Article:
Plasma TNF concentrations were determined with a TNF-specific ELISA using monoclonal and polyclonal anti-TNF antibodies. Monoclonal antibodies were derived from anti-TNF secreting hybridomas obtained by a standard cell fusion procedure. Two different monoclonal antibodies were coated overnight at 4° C. in a flatbottom microtiter plate (Greiner, Nurtingen, FRG) at a final concentration of 5 ug Ig/ml. Plates were blocked with 1% (w/v) bovine serum albumin. Samples to be tested for TNF concentration were added to the wells and incubated for 11/2 hrs. at room temperature. A standard titration curve was obtained by making serial dilutions of a known sample of recombinant TNF. The amount of TNF bound to the wells was quantitated by sequential incubation with a 1:2000 dilution of rabbit immune serum and a 1:5000 dilution of peroxidase conjugated goat anti-rabbit antibody (Jackson, West Grove, PA; antibody not crossreactive with human serum proteins), followed by adding substrate (o-phenylenediamine: Sigma, St. Louis, MO) to the wells. The colour reaction was stopped with 0.1M H2 SO4 and absorption of light at 495 nm was measured with a microelisa autoreader (Flow, Irvine, UK). The lower detection limit of ELISA ranged between 5-10 pg/ml in plasma. TNF specific values were obtained by subtracting background absorptions due to non-TNF plasma proteins cross-linking in the ELISA, measured in the absence of either the monoclonal anti-TNF antibodies coated on the bottom of the ELISA plate or the second, rabbit anti-TNF antibodies. Plasma samples of a large group (n=60) of healthy volunteers were shown to be negative for TNF (i.e.<5 pg/ml) as determined with our assay.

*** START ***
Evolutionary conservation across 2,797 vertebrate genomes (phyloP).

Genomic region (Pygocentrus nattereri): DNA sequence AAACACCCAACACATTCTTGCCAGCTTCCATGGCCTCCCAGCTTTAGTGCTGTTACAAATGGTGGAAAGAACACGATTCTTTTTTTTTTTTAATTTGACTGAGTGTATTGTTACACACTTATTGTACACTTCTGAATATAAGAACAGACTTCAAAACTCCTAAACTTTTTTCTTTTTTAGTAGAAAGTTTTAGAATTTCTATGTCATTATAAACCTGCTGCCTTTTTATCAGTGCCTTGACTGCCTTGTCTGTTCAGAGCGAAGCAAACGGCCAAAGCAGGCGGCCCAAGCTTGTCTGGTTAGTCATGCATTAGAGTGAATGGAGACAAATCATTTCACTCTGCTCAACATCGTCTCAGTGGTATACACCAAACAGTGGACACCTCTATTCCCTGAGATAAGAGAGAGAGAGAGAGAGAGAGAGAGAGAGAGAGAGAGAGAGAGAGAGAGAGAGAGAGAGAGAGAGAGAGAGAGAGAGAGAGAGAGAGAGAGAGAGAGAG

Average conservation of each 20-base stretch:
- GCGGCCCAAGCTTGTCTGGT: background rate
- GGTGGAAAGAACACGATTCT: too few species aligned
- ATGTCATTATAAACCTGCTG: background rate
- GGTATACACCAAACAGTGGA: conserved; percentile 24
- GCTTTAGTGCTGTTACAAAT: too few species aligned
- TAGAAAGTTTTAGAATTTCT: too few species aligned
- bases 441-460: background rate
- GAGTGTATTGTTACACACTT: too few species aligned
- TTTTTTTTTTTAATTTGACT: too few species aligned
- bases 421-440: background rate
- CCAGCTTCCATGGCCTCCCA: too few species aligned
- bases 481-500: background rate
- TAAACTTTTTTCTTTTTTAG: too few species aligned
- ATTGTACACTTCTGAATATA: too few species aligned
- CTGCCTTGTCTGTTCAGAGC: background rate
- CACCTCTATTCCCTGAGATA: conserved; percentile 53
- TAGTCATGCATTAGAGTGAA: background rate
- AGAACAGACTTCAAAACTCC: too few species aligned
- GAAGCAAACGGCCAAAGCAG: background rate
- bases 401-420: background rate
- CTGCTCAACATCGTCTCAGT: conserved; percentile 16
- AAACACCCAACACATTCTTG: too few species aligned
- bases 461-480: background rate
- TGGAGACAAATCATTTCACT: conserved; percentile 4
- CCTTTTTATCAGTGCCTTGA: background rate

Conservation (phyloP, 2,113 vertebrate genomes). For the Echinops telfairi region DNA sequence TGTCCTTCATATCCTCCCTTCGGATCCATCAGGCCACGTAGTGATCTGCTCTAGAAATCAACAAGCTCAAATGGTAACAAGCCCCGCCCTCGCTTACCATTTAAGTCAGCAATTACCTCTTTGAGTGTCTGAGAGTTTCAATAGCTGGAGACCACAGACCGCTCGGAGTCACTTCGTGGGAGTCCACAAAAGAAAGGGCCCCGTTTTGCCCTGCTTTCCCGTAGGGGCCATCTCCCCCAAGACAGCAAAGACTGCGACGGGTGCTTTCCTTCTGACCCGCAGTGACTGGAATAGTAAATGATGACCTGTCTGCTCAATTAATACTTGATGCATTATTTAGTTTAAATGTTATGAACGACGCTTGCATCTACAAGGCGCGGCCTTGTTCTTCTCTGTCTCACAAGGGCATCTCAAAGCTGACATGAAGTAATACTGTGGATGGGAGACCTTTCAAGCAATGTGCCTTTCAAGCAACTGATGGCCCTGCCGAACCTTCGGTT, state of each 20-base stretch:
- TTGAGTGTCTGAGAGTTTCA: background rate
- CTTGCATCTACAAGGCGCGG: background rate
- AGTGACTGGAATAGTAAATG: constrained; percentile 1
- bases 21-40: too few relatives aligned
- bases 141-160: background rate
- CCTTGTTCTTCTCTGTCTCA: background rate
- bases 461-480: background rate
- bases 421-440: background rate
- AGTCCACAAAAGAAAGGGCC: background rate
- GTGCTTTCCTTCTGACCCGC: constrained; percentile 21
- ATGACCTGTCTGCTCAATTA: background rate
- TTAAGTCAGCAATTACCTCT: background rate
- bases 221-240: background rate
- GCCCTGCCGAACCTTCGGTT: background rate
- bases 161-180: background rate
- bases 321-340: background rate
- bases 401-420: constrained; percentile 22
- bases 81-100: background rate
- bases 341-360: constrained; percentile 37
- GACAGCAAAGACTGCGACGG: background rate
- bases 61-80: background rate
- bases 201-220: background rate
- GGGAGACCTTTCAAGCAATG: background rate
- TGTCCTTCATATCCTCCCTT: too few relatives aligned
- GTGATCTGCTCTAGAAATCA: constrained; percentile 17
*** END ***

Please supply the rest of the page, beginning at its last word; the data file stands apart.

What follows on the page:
Peripheral blood mononuclear cells (PBMC) were prepared by buoyant density centrifugation on Lymphoprep (Nyegaard, Oslo, Norway) of buffy coats of donor blood. Monocytes were obtained by depleting PBMC of T-lymphocytes through rosetting with sheep red blood cells and centrifugation on Lymphoprep after which the interface layer cells were left to adhere to plastic for 1/2 hr at 37° C. After extensive washing, to remove non-adherent cells, the cells were shown to consist of more than 95% of esterase-positive cells. PBMC and monocytes were cultured in RPMI 1640 (Gibco, Paisley, Scotland) supplemented with 10% heat-inactivated (56° C., 20 min.) foetal calf serum (Boehringer, Mannheim, FRG) and 100 IU/ml penicillin and 100 ug/ml streptomycin (Flow, Irvine, UK). PBMC and monocytes were cultured in cluster wells (24-well plates, Greiner); In each well 2.5×108 PBMC and monocytes obtained after adherence of 2.5×108 T lymphocyte depleted PBMC per well were cultured in 600 ul medium. To these cultures different concentrations of ATG and of the anti-CD3 monoclonal antibody OKT3 (ascites derived from an OKT3-secreting hybridoma, purchased from the ATCC, Rockville, MD) were added and at different times samples of cell-free supernatant were harvested to measure TNF concentration. Lymphocyte proliferation was determined by measuring the incorporation of 3 H-thymidine. 0.5 μCi 3 H-thymidine (Amersham, UK; specific activity 5.0 Ci/mmol) was added to a sample of 100 μl of the cell cultures transferred into round-bottomed microtiter plates (Greiner) and after a 4 hour culture period the radioactivity incorporated in the cells was measured with a liquid scintillation counter.